January 24, 2012
Earlier this week, I downloaded a book from my local public library, to my iPad. The experience was not all that I wished for, and I decided to write about how transactions with our libraries should be as seamless as possible.
I initially searched some older and new titles and put them on hold (all were already checked out ). A few days later, I received a notice that my book was ready to download. Here is where the process became more complicated:
- First, I had to click on the link in the email.
- Then, I had to log in to site using my library card.
- Then I had to click on my account to find the hold.
- Once I did that, it took me to the Amazon site, where I had to log into my Amazon account.
- Then I had to choose to download the title.
- THEN, I received a message that I would not receive the title until I synced my iPad.
Whew! And I am used to using this type of technology, so I am wondering how the average patron may find this process. I am guessing frustration at best, and losing a patron at worst.
I did a bit of research and found some great links related to e-book downloading.
http://chronicle.com/article/The-Librarys-End-A-Long-Way/126018/; see #5 on seamless access
http://overdriveblogs.com/library/2011/09/21/library-ebooks-now-available-for-amazon%C2%AE-kindle/; contains the announcement on Amazon offering Library ebooks for Kindle and the process.
- http://librarianbyday.net/2011/09/28/public-library-ebooks-on-the-amazon-kindle-we-got-screwed/ ; nice commentary on the questions we all (librarians and users) should be asking ourselves regarding privacy and partnerships.
- Nice tutorials on how to download ebooks on various devices: http://montgomerycountymd.libguides.com/content.php?pid=38466&sid=282450
- http://janefriedman.com/2012/01/18/e-book-statistics-for-authors-to-watch/ ; e-book statistics that are a good reminder to libraries that if you are not offering assistance or access to ebooks, you will soon be left behind.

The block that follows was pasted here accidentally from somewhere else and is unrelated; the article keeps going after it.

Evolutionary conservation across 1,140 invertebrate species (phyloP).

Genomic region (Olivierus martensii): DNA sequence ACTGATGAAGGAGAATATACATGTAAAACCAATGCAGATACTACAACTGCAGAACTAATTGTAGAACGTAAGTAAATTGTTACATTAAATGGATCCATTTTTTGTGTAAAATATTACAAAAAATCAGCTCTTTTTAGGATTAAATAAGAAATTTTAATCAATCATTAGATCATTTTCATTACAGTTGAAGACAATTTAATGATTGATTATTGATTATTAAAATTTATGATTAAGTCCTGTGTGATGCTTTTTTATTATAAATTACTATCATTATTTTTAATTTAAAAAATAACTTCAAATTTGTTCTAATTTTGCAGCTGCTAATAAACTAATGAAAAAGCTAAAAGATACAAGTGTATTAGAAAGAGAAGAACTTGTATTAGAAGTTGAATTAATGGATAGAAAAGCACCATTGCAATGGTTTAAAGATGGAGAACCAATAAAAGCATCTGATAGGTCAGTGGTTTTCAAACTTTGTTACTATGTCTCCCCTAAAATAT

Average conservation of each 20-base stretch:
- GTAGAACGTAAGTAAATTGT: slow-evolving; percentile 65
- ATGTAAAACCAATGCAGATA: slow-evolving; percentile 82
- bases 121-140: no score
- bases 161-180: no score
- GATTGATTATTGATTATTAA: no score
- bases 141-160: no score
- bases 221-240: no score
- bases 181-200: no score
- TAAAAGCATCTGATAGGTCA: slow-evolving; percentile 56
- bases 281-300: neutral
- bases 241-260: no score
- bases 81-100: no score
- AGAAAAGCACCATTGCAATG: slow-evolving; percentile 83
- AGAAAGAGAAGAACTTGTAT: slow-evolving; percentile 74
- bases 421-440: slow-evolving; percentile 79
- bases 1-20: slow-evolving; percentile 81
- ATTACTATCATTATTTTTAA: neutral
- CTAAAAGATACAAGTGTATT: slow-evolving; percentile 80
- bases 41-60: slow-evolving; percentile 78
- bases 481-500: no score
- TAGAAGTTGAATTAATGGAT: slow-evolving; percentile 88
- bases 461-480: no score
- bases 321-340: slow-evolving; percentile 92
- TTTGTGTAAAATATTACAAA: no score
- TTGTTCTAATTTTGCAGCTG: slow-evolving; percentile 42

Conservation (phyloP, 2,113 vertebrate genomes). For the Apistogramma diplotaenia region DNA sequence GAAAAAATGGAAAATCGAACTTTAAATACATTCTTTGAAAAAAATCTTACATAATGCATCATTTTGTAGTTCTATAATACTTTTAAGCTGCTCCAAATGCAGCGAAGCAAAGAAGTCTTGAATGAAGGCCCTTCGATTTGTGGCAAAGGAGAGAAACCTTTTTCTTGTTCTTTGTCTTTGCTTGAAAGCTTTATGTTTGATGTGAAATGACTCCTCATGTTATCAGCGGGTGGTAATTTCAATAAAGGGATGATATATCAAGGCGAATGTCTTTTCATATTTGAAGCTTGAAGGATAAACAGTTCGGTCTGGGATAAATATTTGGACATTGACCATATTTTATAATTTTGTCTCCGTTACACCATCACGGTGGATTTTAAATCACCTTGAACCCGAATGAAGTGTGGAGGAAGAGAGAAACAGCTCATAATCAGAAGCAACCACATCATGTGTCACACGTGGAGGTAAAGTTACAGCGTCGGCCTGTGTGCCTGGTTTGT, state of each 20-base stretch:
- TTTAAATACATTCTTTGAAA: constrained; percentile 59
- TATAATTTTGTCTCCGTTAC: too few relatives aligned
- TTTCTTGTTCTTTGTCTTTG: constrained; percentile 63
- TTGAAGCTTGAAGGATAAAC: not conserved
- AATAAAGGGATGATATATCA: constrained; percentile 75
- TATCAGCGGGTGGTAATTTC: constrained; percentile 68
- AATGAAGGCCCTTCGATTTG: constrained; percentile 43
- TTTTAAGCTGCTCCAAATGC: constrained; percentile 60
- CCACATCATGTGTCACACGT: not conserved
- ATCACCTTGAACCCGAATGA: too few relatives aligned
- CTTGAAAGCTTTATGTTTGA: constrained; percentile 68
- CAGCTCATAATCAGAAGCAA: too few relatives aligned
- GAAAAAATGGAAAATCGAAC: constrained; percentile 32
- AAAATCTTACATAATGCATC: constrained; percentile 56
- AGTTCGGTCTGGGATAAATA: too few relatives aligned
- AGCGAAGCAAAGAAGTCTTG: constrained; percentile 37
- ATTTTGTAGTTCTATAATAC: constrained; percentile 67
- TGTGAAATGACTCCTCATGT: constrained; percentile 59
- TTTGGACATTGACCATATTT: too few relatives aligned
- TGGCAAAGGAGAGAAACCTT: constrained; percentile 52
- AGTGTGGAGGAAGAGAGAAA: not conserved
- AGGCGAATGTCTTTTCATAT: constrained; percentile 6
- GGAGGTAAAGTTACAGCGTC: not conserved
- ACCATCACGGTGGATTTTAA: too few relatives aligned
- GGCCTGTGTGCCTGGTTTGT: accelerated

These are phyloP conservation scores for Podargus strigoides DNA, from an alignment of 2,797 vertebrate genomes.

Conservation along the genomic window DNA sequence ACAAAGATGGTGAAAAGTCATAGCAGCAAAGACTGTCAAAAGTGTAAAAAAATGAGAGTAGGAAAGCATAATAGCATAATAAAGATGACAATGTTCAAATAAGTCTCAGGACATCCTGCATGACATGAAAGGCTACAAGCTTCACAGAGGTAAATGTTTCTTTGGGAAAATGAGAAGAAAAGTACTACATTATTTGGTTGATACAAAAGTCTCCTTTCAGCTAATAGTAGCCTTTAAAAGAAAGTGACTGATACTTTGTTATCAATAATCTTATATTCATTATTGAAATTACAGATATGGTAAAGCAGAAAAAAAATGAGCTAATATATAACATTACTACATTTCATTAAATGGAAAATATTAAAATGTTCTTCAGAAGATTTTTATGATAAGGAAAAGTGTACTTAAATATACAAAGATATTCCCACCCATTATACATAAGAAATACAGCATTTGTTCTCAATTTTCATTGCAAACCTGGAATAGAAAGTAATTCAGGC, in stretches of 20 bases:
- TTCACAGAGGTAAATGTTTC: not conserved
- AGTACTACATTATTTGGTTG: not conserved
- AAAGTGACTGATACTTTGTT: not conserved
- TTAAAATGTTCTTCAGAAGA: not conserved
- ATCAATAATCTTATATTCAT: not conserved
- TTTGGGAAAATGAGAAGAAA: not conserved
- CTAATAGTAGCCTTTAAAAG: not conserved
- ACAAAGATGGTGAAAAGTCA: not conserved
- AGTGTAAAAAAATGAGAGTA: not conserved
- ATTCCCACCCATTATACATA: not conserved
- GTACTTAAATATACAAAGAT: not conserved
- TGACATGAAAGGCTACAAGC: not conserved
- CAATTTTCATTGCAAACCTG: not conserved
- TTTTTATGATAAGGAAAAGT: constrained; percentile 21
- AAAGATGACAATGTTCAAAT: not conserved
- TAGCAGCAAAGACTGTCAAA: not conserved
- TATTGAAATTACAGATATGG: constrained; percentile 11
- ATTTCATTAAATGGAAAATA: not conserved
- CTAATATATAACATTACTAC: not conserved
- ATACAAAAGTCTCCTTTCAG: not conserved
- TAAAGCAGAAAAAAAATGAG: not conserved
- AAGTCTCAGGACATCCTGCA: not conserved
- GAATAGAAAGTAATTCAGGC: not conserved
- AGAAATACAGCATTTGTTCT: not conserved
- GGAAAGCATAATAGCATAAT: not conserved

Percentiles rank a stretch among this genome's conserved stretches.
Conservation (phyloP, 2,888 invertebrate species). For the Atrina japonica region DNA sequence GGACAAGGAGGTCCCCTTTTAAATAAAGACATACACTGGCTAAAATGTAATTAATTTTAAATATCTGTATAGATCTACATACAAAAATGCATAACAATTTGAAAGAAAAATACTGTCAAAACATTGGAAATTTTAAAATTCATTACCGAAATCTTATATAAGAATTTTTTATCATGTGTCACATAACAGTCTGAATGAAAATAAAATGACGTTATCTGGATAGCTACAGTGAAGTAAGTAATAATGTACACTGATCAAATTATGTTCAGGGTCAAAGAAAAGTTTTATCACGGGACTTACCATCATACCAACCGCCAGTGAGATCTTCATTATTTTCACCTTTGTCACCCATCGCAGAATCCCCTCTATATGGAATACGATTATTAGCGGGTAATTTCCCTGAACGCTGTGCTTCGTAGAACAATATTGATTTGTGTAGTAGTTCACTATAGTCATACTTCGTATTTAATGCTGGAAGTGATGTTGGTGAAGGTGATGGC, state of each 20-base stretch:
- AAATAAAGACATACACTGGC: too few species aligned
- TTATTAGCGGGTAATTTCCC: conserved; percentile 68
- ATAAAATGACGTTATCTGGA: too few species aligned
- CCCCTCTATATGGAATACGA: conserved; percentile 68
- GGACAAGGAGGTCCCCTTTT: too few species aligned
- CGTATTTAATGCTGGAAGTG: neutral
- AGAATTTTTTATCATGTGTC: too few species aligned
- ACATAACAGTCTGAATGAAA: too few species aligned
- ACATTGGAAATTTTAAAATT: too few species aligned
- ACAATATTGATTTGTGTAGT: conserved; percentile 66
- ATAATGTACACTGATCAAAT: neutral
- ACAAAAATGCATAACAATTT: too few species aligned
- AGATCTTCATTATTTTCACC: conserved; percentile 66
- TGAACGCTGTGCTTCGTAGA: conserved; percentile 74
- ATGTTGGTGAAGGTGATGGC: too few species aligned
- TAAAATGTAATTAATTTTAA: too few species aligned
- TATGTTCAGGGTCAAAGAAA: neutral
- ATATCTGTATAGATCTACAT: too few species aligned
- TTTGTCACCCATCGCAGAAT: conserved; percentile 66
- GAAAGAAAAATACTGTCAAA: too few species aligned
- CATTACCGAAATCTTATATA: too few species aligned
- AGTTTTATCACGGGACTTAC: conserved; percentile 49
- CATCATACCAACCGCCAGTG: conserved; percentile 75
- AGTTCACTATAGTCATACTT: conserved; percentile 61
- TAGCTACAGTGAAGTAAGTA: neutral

Don’t misunderstand: libraries seem to understand the idea of seamlessness. Although we may have to put in a library card number or PIN to access databases and downloads, this is hopefully the only barrier we put up to access. The process I went through to download a book is not the library’s fault; however, a patron will be turned off by this in a world that you type a question into Google and get a “good-enough” answer instantly, without a need for a password or process. As a profession, librarians should be striving to create as much of a seamless interface to information for their patrons. We should advocate with our partners in business to have a say in how the information we are providing is delivered to the patron, and be assuring our patrons’ privacy.
As more and more of our devices and platforms are merged, all of our media is becoming more seamless. As expectations to seamless access and sharing rise, libraries should anticipate and meet this challenge for both the benefit of the patron and the library as an institution.